A Somewhat Belated Annual Unsolicited Endorsement of WordPress

Usually in the second week of October I make mention that I use WordPress and that I find it extremely simple to use, easy to manage and is a thing that I can endorse for anyone who is looking to have their own space here on the Internet. However, this October I was traveling all over the place (the second week of that month I had one day at home in-between being in Wichita and NYC). So this year, my annual unsolicited endorsement of WordPress falls in the middle of November, because I am finally home.

However, do not let the relative lateness of the annual endorsement lead you to believe I am less enthusiastic about WordPress as both a blogging tool and a foundation for one’s own home on the web. Indeed, if this last year and the collapse of the former Twitter have taught us anything, it’s that having a space of one’s own online, not at the whim of a massively insecure and hateful billionaire (or, honestly most anyone else) is an essential thing. Social media sites may come and go, but your own site can, like, mine, outlast several generations of these increasingly ephemeral places.

In addition to 2023 being the 25th anniversary of Whatever existing, it also marks the 15th anniversary of me hosting the blog on WordPress. As a host for the site, WordPress has been damn near bulletproof; in those fifteen years the site has been down only for a few hours in aggregate, and rarely more than a few minutes at any one time (which have been rare enough to be remarkable in themselves). However, even if I didn’t use WordPress to host the blog, I would still use their software for the site. It’s simple enough to just bang out a post but complex enough that I can do all sorts of things with it, with hundreds of themes to skin the site, and widgets and background processes to further get the site to my liking. It has a lot to recommend it, either with or without WordPress as the hosting service.

As I note every year, WordPress neither asks for nor expects me to make this annual endorsement. I do it because I appreciate the service and the software, and think if you’re thinking about having your site, and you should, WordPress is a very good way to do it.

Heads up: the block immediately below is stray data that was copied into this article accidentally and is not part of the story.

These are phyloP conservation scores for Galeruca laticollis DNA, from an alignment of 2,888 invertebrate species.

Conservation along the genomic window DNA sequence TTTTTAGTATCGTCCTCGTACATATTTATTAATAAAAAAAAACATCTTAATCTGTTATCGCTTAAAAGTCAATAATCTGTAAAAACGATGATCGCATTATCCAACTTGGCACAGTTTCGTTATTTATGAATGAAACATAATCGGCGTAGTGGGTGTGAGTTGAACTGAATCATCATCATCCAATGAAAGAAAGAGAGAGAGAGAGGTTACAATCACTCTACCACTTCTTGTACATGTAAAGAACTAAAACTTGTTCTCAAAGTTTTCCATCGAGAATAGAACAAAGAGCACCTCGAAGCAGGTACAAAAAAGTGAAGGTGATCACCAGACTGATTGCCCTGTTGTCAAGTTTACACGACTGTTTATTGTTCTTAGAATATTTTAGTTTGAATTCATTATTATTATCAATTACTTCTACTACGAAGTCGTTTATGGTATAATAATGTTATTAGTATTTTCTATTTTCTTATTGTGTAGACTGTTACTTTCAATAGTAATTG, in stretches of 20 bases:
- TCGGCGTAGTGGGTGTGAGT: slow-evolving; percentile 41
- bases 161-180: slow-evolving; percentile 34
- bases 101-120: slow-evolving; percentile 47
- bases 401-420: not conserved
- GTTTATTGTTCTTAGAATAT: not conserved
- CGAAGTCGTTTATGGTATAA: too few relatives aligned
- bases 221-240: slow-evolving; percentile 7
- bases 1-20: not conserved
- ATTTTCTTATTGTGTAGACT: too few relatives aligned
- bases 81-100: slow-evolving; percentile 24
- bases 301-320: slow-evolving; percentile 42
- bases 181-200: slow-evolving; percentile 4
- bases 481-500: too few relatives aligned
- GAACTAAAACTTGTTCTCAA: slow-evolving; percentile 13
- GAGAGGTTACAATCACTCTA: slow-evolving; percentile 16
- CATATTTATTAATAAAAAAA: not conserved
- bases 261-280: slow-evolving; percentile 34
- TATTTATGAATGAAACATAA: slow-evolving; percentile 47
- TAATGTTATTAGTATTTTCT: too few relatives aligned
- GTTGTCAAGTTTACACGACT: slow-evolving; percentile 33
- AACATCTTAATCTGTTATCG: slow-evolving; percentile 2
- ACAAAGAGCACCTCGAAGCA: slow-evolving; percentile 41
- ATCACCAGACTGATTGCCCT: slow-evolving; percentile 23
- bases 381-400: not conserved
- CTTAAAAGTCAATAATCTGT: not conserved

See you all again in a year (more or less), with another updated endorsement.

— JS

13 Comments on “A Somewhat Belated Annual Unsolicited Endorsement of WordPress”

  1. I like WordPress so I’ll second your motion. But my impression is that Automattic is evolving toward being more of a general web host; certainly the new (for the past few years) bloc editor is far more complicated than most blogs would need but their old “classic” editor was a lot less than what a serious web site might require. The point being that it will be interesting to see how the service evolves over the next few years.

  2. That reminds me, that I thought about setting up a WordPress site to bore people who decide to read it with holiday experiences.

    I wonder how long it would take to set one up for the next holidays.

    And X still isn’t as dead as I feared it would be by now. It’s still one of the most useful places for me (besides Amazon recommendations) to find books to read.
    And the local bookstore profits most from that. Even thou I’m not entirely sure, that they aren’t annoyed at me for most of the time ignoring the books they’ve got on shelf.

  3. I have twice recently had WordPress sites that are not hosted at WordPress be compromised, leading to whole sites being over-written by scammers/hackers/web pirates/utter assholes.

    My host charges a pretty penny to “clean up” such infestations, so I don’t imagine they feel motivated to prevent them in the first place.

    So I’m guessing you have saved yourself that pain by being hosted by WordPress.

  4. Does WordPress also handle domain registration and email? Because a friend of mine is looking to set up an online presence and really has no idea where to start. And I haven’t the time right now to really dive into the research.

  5. @Wiredog
    For basic needs cheaply (domain registration and email) I like these people, who have been around for a long time:
    You pay for what you use, which is nearly nothing unless you suddenly become a phenomenon.

    That’s if they actually need their own individual domain registration with linked email. Not clear they do, if they just want to explore an online presence.

  6. I don’t do email with them, so I can’t comment on that, but they do handle domain registration, for a fee. (They host and manage the domain registration for my site, everybodyslibraries.com .) I might get it more cheaply myself on my own, but at the moment it’s convenient for them to handle it.

    They have a bunch of service tiers, starting from free (but with ads), up to many thousands a year. I pay for one that keeps ads off my site, and has a few other features (not least of which is the peace of mind that they’ll keep the software up to date instead of me having to keep on top of security patches myself to ensure my site doesn’t get compromised).

  7. I own a WordPress site, and it’s hosted by Bluehost. I tested the migration over to WordPress hosting, and was informed that my current platform isn’t supported. So no migration yet. Hoping this can happen soon, because I’ve heard stories about Bluehost, and I want to abandon ship.

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